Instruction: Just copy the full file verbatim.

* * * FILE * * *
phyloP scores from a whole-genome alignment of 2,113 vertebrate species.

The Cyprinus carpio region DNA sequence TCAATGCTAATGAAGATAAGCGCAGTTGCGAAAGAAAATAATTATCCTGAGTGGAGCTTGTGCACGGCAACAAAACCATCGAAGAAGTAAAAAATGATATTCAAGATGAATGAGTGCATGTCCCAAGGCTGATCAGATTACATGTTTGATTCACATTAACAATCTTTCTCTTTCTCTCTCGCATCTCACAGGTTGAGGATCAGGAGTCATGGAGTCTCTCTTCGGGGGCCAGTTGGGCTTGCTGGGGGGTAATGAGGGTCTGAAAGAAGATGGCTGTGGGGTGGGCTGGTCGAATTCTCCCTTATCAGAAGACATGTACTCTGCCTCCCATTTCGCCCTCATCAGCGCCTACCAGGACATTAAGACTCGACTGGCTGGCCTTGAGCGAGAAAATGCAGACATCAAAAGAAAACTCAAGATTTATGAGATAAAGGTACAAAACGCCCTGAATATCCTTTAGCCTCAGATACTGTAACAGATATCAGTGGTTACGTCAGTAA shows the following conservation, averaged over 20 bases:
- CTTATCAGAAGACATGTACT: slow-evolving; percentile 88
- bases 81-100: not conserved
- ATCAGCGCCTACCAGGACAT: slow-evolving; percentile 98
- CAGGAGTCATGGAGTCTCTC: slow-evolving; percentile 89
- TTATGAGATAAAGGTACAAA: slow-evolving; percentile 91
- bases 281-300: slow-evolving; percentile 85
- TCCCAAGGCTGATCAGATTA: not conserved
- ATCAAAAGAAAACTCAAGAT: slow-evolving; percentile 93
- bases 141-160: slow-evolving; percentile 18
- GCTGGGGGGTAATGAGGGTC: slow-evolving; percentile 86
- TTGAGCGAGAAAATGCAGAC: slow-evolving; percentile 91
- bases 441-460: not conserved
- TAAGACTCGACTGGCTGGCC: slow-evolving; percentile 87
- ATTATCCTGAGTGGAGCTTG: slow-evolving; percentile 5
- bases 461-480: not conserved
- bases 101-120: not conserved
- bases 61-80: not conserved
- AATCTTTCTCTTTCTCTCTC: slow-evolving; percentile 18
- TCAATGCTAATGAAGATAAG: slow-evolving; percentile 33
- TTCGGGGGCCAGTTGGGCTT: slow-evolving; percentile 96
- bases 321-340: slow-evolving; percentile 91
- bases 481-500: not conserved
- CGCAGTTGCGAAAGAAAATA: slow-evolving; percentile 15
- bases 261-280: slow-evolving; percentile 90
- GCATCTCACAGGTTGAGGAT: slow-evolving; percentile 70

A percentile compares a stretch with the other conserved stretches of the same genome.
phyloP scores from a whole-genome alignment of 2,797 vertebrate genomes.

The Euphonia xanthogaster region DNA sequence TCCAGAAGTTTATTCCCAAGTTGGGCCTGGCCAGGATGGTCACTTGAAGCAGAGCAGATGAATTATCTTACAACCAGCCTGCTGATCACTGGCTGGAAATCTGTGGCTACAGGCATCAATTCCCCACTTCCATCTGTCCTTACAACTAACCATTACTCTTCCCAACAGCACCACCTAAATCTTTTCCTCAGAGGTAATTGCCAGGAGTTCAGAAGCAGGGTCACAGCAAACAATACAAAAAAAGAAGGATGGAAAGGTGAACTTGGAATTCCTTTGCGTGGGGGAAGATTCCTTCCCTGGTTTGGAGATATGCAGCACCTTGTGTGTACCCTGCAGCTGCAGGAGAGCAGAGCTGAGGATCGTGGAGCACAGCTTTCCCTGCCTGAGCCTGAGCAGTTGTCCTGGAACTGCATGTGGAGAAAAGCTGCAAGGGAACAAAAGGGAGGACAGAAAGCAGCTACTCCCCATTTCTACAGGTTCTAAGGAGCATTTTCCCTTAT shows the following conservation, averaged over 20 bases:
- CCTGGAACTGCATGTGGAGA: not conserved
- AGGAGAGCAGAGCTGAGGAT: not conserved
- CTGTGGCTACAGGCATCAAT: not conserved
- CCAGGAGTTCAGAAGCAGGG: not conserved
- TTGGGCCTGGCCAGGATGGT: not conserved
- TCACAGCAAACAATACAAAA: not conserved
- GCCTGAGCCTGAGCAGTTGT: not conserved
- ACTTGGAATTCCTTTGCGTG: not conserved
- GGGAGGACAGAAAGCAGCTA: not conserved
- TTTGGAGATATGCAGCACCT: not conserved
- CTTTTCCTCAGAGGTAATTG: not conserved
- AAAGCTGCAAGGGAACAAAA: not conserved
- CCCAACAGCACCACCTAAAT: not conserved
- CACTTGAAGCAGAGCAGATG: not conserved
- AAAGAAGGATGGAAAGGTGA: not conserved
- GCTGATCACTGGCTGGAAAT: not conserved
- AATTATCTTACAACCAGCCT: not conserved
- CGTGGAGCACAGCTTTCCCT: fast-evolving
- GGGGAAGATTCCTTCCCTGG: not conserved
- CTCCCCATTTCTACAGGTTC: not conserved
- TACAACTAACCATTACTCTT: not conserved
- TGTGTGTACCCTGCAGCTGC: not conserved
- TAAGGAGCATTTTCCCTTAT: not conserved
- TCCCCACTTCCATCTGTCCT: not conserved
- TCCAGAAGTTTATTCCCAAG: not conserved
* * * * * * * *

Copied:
phyloP scores from a whole-genome alignment of 2,113 vertebrate species.

The Cyprinus carpio region DNA sequence TCAATGCTAATGAAGATAAGCGCAGTTGCGAAAGAAAATAATTATCCTGAGTGGAGCTTGTGCACGGCAACAAAACCATCGAAGAAGTAAAAAATGATATTCAAGATGAATGAGTGCATGTCCCAAGGCTGATCAGATTACATGTTTGATTCACATTAACAATCTTTCTCTTTCTCTCTCGCATCTCACAGGTTGAGGATCAGGAGTCATGGAGTCTCTCTTCGGGGGCCAGTTGGGCTTGCTGGGGGGTAATGAGGGTCTGAAAGAAGATGGCTGTGGGGTGGGCTGGTCGAATTCTCCCTTATCAGAAGACATGTACTCTGCCTCCCATTTCGCCCTCATCAGCGCCTACCAGGACATTAAGACTCGACTGGCTGGCCTTGAGCGAGAAAATGCAGACATCAAAAGAAAACTCAAGATTTATGAGATAAAGGTACAAAACGCCCTGAATATCCTTTAGCCTCAGATACTGTAACAGATATCAGTGGTTACGTCAGTAA shows the following conservation, averaged over 20 bases:
- CTTATCAGAAGACATGTACT: slow-evolving; percentile 88
- bases 81-100: not conserved
- ATCAGCGCCTACCAGGACAT: slow-evolving; percentile 98
- CAGGAGTCATGGAGTCTCTC: slow-evolving; percentile 89
- TTATGAGATAAAGGTACAAA: slow-evolving; percentile 91
- bases 281-300: slow-evolving; percentile 85
- TCCCAAGGCTGATCAGATTA: not conserved
- ATCAAAAGAAAACTCAAGAT: slow-evolving; percentile 93
- bases 141-160: slow-evolving; percentile 18
- GCTGGGGGGTAATGAGGGTC: slow-evolving; percentile 86
- TTGAGCGAGAAAATGCAGAC: slow-evolving; percentile 91
- bases 441-460: not conserved
- TAAGACTCGACTGGCTGGCC: slow-evolving; percentile 87
- ATTATCCTGAGTGGAGCTTG: slow-evolving; percentile 5
- bases 461-480: not conserved
- bases 101-120: not conserved
- bases 61-80: not conserved
- AATCTTTCTCTTTCTCTCTC: slow-evolving; percentile 18
- TCAATGCTAATGAAGATAAG: slow-evolving; percentile 33
- TTCGGGGGCCAGTTGGGCTT: slow-evolving; percentile 96
- bases 321-340: slow-evolving; percentile 91
- bases 481-500: not conserved
- CGCAGTTGCGAAAGAAAATA: slow-evolving; percentile 15
- bases 261-280: slow-evolving; percentile 90
- GCATCTCACAGGTTGAGGAT: slow-evolving; percentile 70

A percentile compares a stretch with the other conserved stretches of the same genome.
phyloP scores from a whole-genome alignment of 2,797 vertebrate genomes.

The Euphonia xanthogaster region DNA sequence TCCAGAAGTTTATTCCCAAGTTGGGCCTGGCCAGGATGGTCACTTGAAGCAGAGCAGATGAATTATCTTACAACCAGCCTGCTGATCACTGGCTGGAAATCTGTGGCTACAGGCATCAATTCCCCACTTCCATCTGTCCTTACAACTAACCATTACTCTTCCCAACAGCACCACCTAAATCTTTTCCTCAGAGGTAATTGCCAGGAGTTCAGAAGCAGGGTCACAGCAAACAATACAAAAAAAGAAGGATGGAAAGGTGAACTTGGAATTCCTTTGCGTGGGGGAAGATTCCTTCCCTGGTTTGGAGATATGCAGCACCTTGTGTGTACCCTGCAGCTGCAGGAGAGCAGAGCTGAGGATCGTGGAGCACAGCTTTCCCTGCCTGAGCCTGAGCAGTTGTCCTGGAACTGCATGTGGAGAAAAGCTGCAAGGGAACAAAAGGGAGGACAGAAAGCAGCTACTCCCCATTTCTACAGGTTCTAAGGAGCATTTTCCCTTAT shows the following conservation, averaged over 20 bases:
- CCTGGAACTGCATGTGGAGA: not conserved
- AGGAGAGCAGAGCTGAGGAT: not conserved
- CTGTGGCTACAGGCATCAAT: not conserved
- CCAGGAGTTCAGAAGCAGGG: not conserved
- TTGGGCCTGGCCAGGATGGT: not conserved
- TCACAGCAAACAATACAAAA: not conserved
- GCCTGAGCCTGAGCAGTTGT: not conserved
- ACTTGGAATTCCTTTGCGTG: not conserved
- GGGAGGACAGAAAGCAGCTA: not conserved
- TTTGGAGATATGCAGCACCT: not conserved
- CTTTTCCTCAGAGGTAATTG: not conserved
- AAAGCTGCAAGGGAACAAAA: not conserved
- CCCAACAGCACCACCTAAAT: not conserved
- CACTTGAAGCAGAGCAGATG: not conserved
- AAAGAAGGATGGAAAGGTGA: not conserved
- GCTGATCACTGGCTGGAAAT: not conserved
- AATTATCTTACAACCAGCCT: not conserved
- CGTGGAGCACAGCTTTCCCT: fast-evolving
- GGGGAAGATTCCTTCCCTGG: not conserved
- CTCCCCATTTCTACAGGTTC: not conserved
- TACAACTAACCATTACTCTT: not conserved
- TGTGTGTACCCTGCAGCTGC: not conserved
- TAAGGAGCATTTTCCCTTAT: not conserved
- TCCCCACTTCCATCTGTCCT: not conserved
- TCCAGAAGTTTATTCCCAAG: not conserved